(Reuters) - If life was a snow-covered mountain, Australia’s Torah Bright would be the one plunging down the black runs and ploughing through the powder off-piste.
Never one to take the easy path, Bright may yet come up short in her bid to take part in all three snowboard events in Sochi but even attempting the audacious feat was indicative of her strong spirit of adventure.
Although she is third reserve for the snowboard cross, the 27-year-old will definitely defend her halfpipe Olympic title as well as compete in the new slopestyle event next month.
Bright broke through into the consciousness of most of her compatriots when she carried the Australian flag in the opening ceremony in Vancouver and picked herself up after a string of concussions in training to win halfpipe gold.
By the time she had become her country’s fourth Winter Olympic champion, though, Bright was already a star on the X Games circuit with sponsorship deals and earnings to match.
The Vancouver title pushed her into the elite of winter athletes who earn millions from their sport but it nearly did not happen at all after she spent two weeks sidelined with migraines.
“Pre-Olympics I was concussed, I didn’t know if I was going to compete, I spent more time off snow than on snow just sitting in a dark room and just kind of recovering,” she recalled last November.
Finally given the all-clear to compete, Bright crashed in her opening run to stand 11th but nailed her second attempt to set down a score none of her rivals was able to match.
“It felt really good on that one day that counted to be able to put down the run I wanted and for it to be the best on the day, it felt huge,” she added.
The two weeks of enforced inactivity also gave her a new perspective about herself and her approach to her sport.
“During that time I was able to relax and kind of ground myself,” she said.
”I got to the Games in a mental state where I was like, ‘yeah, snowboarding’, whether I win or not does not define who I am as a human being and it doesn’t define who I am as a snowboarder. It’s a contest, it’s just snowboarding.
“I learnt a lot about myself from that experience. If I can be relaxed and have fun, then I can get the most out of myself.”
Born in Cooma in the foothills of Australia’s Snowy Mountains, Bright followed her brother Ben and sister Rowena, a 2002 Winter Olympian in alpine skiing, onto the slopes as a toddler.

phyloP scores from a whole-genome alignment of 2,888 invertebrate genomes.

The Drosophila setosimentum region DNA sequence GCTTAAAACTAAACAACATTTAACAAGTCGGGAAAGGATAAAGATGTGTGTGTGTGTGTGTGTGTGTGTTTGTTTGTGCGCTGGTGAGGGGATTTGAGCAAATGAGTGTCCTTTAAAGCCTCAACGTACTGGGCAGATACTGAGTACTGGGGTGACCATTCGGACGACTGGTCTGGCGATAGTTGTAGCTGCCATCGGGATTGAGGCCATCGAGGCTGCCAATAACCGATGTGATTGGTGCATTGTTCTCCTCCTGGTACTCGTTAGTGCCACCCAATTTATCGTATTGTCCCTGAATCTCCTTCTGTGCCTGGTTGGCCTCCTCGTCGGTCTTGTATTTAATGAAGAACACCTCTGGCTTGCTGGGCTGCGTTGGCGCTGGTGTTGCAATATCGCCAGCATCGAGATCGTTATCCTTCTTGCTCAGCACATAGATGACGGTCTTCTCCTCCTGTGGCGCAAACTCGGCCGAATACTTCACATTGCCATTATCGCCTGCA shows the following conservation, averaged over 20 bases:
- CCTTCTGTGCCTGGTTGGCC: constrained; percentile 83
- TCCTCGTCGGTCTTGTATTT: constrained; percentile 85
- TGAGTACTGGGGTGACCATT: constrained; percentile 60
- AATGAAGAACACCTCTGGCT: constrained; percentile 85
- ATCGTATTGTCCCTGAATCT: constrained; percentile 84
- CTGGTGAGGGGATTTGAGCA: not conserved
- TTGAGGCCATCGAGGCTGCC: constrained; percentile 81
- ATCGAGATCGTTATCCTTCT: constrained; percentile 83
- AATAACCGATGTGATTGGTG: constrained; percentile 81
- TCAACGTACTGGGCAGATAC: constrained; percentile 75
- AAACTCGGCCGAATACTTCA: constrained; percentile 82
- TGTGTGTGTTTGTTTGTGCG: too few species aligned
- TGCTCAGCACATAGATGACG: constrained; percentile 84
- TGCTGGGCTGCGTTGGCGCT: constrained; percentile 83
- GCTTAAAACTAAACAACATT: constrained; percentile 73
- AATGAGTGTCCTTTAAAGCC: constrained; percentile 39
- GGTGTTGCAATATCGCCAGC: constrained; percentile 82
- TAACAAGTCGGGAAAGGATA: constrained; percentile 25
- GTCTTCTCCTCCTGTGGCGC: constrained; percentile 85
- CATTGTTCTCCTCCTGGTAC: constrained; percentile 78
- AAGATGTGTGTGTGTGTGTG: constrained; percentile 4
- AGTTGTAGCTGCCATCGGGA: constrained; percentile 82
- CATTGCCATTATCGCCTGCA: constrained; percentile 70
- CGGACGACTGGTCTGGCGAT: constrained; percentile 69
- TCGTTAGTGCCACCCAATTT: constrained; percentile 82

Bright says being the second youngest of five sporty children meant competition was second nature and that soon extended to snowboarding.
“We competed in everything swimming, soccer, tennis, netball, skiing everything,” she recalled.
“Competing is what I’ve done and what I know, so when I started snowboarding it was natural to do the local contests and continue competing.”
Bright impressed immediately in competition and quit school to turn professional by the time she was 14, making her Olympic debut two years later in Turin.
Her trip to Italy ended in disappointment, however, when she missed the podium by finishing fifth in the halfpipe in the midst of a row about the judging.
Her brother Ben has been her coach for most of her professional career and she credits him with constantly challenging her to set new standards, including mastering the switch McTwist 720 maneuver which sets her apart from most of her rivals.
“He was the one who made me see I could break through the boundaries that were placed on female snowboarders,” Bright said.
“He definitely instilled a belief in my ability that allowed me to be able to push myself on my snowboard and do the tricks I want to do.”
Bright now splits her time between Park City, Utah, a training base in New Zealand and her home country, where she can indulge her passion for riding a different kind of board in the Australian surf.
As a tee-total Mormon with a broad smile, Bright has often been presented as a paragon of virtue in a sport where rebelliousness is the norm.
When the Australian Olympic Committee (AOC) announced rules restricting the use of social media, however, her reaction suggested her wholesome image might not be the complete picture.
“I’ll be breaking a few rules this time round!” she tweeted.
Going for all three snowboarding events was her coach Ben’s idea and Bright thinks just training for the different disciplines has made her a more complete athlete.
“I‘m challenging myself every single day that I‘m on the mountain, in ways that I haven’t been challenged in years, especially the mental aspect,” she said.
Editing by Julian Linden